Fourth grade students at South Bosque Elementary School were given the opportunity to travel back in time and experience life in Paleo America on a field trip to the Bosque Museum in Clifton, TX.
“I want my students to experience the historic and prehistoric resources that the Bosque Museum has to offer, specifically the Horn Shelter Exhibit,” said Ovata Bell, fourth grade teacher at South Bosque Elementary School.
As one of three Paleo American sites in the United States, the Horn Shelter is a 600 square foot exhibit that depicts a portion of the 11,200 year old Paleo American burial site. Students were able to see a replica of the shelter and how archaeologists excavated the Horn Shelter, including the tools that were used and the area of land on which the excavation took place.
Students were also able to examine artifacts from Native Americans and Norwegian settlers in Bosque County, a firearm collection that includes weaponry dating back to the 18th century and a pioneer log cabin built in 1866 which was the childhood home of Jacob Olson, founder of the Bosque Museum.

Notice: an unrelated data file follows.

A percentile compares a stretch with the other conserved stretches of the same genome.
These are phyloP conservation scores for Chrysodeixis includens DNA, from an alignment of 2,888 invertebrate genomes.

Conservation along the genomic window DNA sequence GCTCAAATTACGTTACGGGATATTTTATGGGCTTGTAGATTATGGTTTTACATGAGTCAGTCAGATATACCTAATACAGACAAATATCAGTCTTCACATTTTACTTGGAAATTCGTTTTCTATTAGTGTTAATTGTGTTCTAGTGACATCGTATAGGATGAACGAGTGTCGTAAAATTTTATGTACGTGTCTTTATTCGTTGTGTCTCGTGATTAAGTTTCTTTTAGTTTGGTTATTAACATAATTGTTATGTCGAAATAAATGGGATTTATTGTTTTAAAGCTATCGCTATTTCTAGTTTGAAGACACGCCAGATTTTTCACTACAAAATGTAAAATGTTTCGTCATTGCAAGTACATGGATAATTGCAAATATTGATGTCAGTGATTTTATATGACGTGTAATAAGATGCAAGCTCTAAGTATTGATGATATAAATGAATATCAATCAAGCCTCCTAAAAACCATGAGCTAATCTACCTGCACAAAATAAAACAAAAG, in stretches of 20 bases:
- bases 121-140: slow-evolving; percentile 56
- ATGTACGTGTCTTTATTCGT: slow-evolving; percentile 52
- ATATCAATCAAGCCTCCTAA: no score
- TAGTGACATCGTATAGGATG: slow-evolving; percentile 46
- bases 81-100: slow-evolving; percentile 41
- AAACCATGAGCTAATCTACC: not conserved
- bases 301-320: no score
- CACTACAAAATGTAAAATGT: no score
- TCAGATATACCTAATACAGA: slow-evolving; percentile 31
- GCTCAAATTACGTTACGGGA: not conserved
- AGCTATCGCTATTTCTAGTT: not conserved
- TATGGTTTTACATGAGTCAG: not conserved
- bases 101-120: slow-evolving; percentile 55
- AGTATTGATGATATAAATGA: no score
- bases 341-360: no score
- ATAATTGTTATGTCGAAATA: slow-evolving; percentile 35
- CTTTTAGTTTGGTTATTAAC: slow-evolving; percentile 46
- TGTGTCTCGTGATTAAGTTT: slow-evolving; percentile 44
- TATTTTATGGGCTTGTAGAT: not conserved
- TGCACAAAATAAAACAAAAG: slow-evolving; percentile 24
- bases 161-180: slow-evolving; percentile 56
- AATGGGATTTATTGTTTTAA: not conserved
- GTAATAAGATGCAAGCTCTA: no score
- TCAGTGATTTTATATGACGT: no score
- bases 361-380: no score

After returning to their classroom from the excursion, Ms. Bell asked her students to write about their favorite experiences at the Bosque Museum:
- “My favorite part was the recreation of the Horn Shelter. It was interesting to learn that the man and girl died together (and were buried together) and they weren’t even related! – Adam
- “What I liked best at the Bosque Museum was the display of rifles and pistols. They were interesting because they were very old and used by people long ago.” – Julian
- “I liked the real cabin that was outside. A family of five people had lived in it. It was taken apart, brought to the museum and put back together.” – Reagan
- “I loved the Horn Shelter Exhibit because it had the exact details of how it looked long ago.” – Emree
- “The best part of the Bosque Museum was the sculpture of Sam’s head (the man found at the Horn Shelter). It was recreated by someone from his actual skull and put in a glass case. It was also interesting because scientists think that Sam looked like the sculpture. – Qais
“This field trip provided the students the opportunity to experience exhibits about historically significant artifacts that, until now, they have only been able to read about in class,” said Bell.
This field trip was funded by a grant from Midway ISD Education Foundation. Their mission is to grant classrooms with resources beyond the regular classroom budget to provide creative and innovative curriculum to enhance learning within Midway ISD. If you would like to learn more about or contribute to the Education Foundation, please visit www.midwayisd.org/foundation.